In terms of the historical evolution and development of Buddha-dharma, the Buddha-dharma first came into being in the Pali language and then in the Sanskrit language. Here it is interesting to note that in the Nalanda Monastic University there was a complete practice of all the traditions that were preserved in the Pali traditions as well as in the Sanskrit traditions. There is a complete practice of the monastic discipline, and practices related to certain levels of concentration, and that was also supplemented by the practices of various levels of the stages of the path – the profound and the vast path – which is explained in the Perfection of Wisdom Sutras, and similarly there were also practices of the secret tantric teachings, so all these teaching were available there in the Nalanda Monastic University. It is very clear that all these traditions that were practiced in Nalanda were later preserved and practiced in Tibet itself.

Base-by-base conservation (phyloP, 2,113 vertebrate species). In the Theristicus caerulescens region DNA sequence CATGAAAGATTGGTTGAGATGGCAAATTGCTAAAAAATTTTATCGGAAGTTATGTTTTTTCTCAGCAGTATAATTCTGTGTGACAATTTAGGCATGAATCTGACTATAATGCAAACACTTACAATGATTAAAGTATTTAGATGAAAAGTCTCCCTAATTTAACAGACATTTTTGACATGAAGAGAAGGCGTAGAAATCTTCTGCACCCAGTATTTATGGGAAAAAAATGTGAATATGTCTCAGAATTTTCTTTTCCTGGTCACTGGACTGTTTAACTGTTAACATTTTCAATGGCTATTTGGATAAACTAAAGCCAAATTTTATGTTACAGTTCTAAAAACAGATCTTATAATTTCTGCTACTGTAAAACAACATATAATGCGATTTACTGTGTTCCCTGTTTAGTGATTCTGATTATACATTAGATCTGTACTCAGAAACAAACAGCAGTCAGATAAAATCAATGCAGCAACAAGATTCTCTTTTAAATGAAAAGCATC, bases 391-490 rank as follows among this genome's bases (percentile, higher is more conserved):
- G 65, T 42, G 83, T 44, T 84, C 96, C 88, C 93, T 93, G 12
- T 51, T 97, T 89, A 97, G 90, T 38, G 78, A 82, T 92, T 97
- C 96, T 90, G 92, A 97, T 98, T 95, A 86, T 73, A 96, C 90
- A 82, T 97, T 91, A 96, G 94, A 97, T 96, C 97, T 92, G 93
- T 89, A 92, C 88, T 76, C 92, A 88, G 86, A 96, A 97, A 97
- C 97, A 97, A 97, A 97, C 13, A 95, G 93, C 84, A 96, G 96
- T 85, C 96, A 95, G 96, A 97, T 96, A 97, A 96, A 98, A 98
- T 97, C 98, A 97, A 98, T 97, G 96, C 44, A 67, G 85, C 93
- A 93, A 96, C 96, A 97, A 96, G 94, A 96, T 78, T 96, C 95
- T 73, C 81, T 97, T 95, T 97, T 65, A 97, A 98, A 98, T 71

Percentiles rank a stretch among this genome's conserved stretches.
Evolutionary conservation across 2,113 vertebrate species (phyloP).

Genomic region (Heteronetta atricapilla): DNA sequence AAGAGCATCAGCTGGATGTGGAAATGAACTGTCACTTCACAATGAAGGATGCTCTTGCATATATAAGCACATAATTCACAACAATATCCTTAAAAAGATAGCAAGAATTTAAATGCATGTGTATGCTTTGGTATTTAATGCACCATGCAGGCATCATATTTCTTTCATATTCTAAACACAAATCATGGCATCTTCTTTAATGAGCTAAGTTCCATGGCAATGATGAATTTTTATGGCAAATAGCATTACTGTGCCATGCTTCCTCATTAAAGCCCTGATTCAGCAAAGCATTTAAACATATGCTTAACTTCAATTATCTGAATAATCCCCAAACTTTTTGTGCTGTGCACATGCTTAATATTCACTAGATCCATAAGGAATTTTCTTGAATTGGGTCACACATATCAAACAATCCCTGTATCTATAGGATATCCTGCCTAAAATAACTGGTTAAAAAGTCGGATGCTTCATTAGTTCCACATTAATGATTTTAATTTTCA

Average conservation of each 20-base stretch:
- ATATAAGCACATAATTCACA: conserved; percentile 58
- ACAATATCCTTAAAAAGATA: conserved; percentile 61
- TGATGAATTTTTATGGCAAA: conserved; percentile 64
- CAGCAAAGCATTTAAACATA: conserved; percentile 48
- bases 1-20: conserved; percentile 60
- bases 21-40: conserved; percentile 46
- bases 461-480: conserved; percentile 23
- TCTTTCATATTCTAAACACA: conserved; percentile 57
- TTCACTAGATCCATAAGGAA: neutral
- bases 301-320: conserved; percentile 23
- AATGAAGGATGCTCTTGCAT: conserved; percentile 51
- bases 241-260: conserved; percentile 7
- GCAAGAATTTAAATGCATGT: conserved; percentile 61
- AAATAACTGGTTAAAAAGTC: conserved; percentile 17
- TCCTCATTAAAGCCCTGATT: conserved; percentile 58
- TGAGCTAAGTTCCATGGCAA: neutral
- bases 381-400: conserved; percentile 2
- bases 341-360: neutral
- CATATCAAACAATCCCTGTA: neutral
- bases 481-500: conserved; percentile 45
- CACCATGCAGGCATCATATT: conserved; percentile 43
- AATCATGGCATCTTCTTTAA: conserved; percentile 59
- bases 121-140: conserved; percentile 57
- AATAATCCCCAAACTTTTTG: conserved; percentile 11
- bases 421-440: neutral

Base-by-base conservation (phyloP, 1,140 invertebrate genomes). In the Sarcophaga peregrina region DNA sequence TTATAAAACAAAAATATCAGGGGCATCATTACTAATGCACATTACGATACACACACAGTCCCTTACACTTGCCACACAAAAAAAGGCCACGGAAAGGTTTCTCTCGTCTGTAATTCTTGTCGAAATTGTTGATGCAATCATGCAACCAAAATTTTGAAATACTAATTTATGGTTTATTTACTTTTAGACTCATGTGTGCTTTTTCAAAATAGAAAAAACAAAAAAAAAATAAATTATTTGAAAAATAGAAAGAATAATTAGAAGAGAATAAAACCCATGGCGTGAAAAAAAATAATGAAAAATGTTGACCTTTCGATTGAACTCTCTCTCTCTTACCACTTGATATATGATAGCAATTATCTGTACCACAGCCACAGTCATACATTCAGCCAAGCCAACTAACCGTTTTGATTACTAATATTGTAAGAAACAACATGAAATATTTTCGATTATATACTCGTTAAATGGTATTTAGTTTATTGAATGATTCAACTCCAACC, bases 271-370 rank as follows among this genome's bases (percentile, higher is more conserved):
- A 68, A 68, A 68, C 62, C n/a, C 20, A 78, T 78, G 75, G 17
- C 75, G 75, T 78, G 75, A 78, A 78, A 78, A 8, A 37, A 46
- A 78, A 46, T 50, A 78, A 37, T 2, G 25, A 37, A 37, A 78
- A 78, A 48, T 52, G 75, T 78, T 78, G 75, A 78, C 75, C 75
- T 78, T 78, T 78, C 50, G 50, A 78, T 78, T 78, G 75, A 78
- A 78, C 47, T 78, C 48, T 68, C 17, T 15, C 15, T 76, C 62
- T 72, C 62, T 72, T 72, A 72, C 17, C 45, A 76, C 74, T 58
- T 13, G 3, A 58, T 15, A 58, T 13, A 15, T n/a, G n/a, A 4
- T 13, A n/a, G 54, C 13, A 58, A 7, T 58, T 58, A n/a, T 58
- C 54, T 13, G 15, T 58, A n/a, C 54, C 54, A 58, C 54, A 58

In terms of time of translation of various texts, in Tibet we have the ancient Nyingmapa tradition, which primarily focuses on the teachings left behind by Shantarakshita, and then in the ancient Kadampa traditions we will find that it primarily follows the teachings of Atisha, and then in the case of Atisha himself, in the later part of life it seems that he studied in the Vikramashila university, but in the beginning he was also a Nalanda scholar. And then if you look at the Path and the Fruit teachings of Lam-dre, which come from the highly accomplished master of Virupa, who inherited from the great master Neten Chöchon – he was also known as the elder Dharmapala and he was also a Nalanda scholar. And in the case of the Kagyüpa tradition, it comes from Marpa, Milarepa and Dagpo Lhaje, and their tradition goes back to Maitripa, and particularly Naropa. It is said that Naropa was not only a great Nalanda scholar, but he was also the guardian of the northern gate of that famous monastic university. Similar is the case of the new Kadampa transmission, that it has its source in the Nalanda monastery. So if you review and study all these four main Tibetan Buddhist schools, Sakya, Gelug, Kagyü, Nyingma, you will find that they have their source in the Nalanda tradition. And therefore we can very proudly and safely say that the Buddhism that is practiced in Tibet is the faultless tradition of the Nalanda monastery.